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Figure 2: Microphotograph showing longitudinal section of nerve funicles with perivascular and transmural inflammation in the epineurium. Fibrinoid necrosis is also seen (H and E, ×200)

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The diagnosis of AAV in a patient of diffuse scleroderma was made. Since she was already on mycophenolate, cyclophosphamide/rituximab was considered. The patient chose rituximab for the treatment. She was given rituximab (total of 2 g, 1 g each at an interval of 2 weeks) and steroid pulse (1 g methylprednisolone for 3 doses). Oral steroids were started at 1 mg/kg and tapered over a period of time. Her neuropathic symptoms improved completely. She is on follow-up for 2 years and no relapse of neuropathic or other vasculitic symptoms, with stable pulmonary symptoms.


  Discussion Top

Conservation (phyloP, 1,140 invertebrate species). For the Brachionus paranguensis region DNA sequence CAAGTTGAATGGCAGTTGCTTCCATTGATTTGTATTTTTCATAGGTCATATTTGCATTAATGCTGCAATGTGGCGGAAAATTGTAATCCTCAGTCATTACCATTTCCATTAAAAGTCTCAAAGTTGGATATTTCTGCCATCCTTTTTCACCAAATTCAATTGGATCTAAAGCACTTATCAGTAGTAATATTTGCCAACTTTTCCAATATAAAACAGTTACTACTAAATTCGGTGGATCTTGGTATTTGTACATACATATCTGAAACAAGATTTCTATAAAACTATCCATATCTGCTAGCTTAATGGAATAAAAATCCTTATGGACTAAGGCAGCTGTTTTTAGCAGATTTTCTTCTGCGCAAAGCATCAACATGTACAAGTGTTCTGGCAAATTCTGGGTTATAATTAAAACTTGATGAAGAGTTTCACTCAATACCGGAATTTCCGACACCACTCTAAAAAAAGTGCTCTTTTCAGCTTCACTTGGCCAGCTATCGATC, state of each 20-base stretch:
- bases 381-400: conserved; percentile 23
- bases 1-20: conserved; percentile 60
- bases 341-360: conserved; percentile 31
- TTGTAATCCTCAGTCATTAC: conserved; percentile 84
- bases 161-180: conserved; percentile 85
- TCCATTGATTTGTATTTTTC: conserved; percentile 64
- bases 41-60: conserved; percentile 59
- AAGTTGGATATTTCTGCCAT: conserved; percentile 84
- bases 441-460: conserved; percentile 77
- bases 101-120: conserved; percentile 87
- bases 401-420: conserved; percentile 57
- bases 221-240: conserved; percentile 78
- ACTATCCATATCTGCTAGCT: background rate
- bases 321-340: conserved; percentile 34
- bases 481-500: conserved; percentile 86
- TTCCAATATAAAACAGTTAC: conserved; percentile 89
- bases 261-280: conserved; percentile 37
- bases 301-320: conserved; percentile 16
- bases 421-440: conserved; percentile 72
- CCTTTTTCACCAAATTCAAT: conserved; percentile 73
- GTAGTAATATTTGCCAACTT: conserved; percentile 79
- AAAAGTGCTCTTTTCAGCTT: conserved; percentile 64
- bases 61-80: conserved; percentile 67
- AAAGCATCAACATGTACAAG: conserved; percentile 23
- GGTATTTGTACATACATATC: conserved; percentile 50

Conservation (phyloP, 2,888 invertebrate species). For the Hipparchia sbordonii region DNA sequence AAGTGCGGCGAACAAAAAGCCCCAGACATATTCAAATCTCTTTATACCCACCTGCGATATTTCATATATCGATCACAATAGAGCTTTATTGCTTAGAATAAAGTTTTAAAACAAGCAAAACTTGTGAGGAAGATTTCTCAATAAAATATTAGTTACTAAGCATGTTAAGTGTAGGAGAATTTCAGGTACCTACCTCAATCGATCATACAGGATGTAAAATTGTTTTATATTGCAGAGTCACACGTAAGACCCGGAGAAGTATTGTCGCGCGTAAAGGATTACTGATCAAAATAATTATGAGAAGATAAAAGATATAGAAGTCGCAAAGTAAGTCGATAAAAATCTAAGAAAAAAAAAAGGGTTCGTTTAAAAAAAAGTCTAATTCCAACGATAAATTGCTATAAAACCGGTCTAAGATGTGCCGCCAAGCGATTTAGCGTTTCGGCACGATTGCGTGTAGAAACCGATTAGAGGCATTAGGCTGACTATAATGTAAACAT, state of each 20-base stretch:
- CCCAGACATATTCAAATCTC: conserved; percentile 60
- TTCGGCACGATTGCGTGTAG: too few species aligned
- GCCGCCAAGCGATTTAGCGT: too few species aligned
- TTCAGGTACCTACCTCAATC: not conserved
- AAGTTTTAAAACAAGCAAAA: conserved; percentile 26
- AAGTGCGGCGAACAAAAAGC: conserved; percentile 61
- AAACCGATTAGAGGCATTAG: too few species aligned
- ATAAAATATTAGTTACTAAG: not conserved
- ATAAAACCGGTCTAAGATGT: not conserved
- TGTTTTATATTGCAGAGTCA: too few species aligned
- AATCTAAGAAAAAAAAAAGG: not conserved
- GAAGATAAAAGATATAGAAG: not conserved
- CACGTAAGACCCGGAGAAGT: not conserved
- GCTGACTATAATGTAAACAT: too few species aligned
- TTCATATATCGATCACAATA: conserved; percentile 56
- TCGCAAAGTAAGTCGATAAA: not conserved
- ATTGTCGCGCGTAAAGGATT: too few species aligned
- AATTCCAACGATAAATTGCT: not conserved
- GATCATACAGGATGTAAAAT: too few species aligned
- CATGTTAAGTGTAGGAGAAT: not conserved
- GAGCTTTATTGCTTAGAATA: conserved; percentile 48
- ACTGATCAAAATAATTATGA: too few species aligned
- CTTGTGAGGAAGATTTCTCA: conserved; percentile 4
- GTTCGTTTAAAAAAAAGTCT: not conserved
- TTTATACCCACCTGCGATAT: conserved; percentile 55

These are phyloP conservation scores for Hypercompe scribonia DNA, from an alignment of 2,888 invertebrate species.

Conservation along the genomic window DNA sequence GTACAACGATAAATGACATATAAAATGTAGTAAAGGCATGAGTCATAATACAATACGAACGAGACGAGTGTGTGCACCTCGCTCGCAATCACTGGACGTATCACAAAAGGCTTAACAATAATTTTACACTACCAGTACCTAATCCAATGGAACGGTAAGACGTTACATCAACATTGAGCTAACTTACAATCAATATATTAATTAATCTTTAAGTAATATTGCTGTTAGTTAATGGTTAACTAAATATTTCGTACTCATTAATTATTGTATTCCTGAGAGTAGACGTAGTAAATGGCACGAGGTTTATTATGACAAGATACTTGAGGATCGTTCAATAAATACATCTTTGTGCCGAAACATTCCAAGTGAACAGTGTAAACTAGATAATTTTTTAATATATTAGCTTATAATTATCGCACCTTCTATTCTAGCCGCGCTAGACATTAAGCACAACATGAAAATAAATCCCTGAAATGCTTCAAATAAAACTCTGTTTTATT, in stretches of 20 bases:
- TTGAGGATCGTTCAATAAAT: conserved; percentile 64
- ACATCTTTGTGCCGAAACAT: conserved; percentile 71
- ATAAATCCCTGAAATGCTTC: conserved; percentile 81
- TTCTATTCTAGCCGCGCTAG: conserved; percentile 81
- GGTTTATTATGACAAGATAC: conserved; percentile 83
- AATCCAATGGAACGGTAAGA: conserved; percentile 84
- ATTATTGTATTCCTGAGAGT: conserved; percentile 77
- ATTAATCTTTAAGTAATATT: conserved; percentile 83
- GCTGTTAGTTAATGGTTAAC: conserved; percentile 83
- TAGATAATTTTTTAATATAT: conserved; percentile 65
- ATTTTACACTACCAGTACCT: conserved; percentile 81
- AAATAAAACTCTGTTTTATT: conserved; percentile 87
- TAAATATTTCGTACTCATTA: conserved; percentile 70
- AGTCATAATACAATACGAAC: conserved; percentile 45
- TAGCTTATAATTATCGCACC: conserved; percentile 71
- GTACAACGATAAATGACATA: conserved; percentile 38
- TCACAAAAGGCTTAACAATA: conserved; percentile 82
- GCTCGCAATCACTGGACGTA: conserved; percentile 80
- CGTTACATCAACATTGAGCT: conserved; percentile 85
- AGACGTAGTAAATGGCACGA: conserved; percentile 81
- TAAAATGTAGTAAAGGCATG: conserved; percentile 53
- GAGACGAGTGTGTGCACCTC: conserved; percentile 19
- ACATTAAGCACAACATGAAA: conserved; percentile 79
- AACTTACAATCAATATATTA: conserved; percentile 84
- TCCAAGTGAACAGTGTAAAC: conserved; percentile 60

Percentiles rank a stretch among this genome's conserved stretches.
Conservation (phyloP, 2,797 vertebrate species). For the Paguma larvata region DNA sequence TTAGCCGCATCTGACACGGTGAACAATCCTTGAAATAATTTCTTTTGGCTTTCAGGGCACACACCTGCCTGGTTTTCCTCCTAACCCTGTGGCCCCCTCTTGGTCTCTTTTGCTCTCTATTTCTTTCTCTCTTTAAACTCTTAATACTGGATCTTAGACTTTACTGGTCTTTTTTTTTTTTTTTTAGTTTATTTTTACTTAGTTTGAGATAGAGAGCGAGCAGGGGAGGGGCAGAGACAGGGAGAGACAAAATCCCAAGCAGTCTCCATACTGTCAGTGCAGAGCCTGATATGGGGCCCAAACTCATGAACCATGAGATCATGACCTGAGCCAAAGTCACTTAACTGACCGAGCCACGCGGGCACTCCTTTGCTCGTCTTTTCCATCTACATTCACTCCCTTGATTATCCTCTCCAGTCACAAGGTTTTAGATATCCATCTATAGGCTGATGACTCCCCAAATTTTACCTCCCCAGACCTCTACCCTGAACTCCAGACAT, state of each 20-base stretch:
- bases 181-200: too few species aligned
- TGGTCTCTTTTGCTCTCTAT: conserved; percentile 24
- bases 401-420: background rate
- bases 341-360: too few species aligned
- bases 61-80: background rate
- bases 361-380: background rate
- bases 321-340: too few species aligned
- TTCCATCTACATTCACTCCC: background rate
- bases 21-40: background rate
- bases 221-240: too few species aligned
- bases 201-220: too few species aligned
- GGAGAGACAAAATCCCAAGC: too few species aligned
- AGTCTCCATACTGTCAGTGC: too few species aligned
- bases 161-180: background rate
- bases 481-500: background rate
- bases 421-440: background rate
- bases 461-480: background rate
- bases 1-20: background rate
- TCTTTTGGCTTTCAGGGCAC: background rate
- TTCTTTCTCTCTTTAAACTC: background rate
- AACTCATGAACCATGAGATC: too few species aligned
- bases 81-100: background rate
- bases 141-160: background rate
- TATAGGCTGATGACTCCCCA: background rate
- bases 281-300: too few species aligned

The underlying features of SSc that are associated with ANCA and AAV are controversial. In majority of SSc cases, ANCA is not associated with systemic vasculitis and clinical significance is unclear. The incidence of serologically positive ANCA in patients with SSc varies between 7% and 13%. A positive ANCA test associated with clinical evidence of vasculitis is still more rare in the context of SSc.[2],[4] Patients with MPO-ANCA are more susceptible to present clinical features, whereas those with PR3-ANCA rarely have clinical consequences.[2],[4] Majority of the studies have reported more commonly among females with LcSSc (79%–88%), those with anti-Scl-70 antibody (59%–77%).[5],[6],[7],[8] The most commonly reported organ involvement is glomerulonephritis and the majority of published cases describe microscopic polyangiitis (MPA) or renal-limited vasculitis.[8] Vasculitic peripheral neuropathy in conjunction with other vasculitic manifestations in SSc-AAV is rarely reported.[5],[7],[9] Vasculitic neuropathy as a sole manifestation of SSc-AAV overlap is exceedingly uncommon.[10]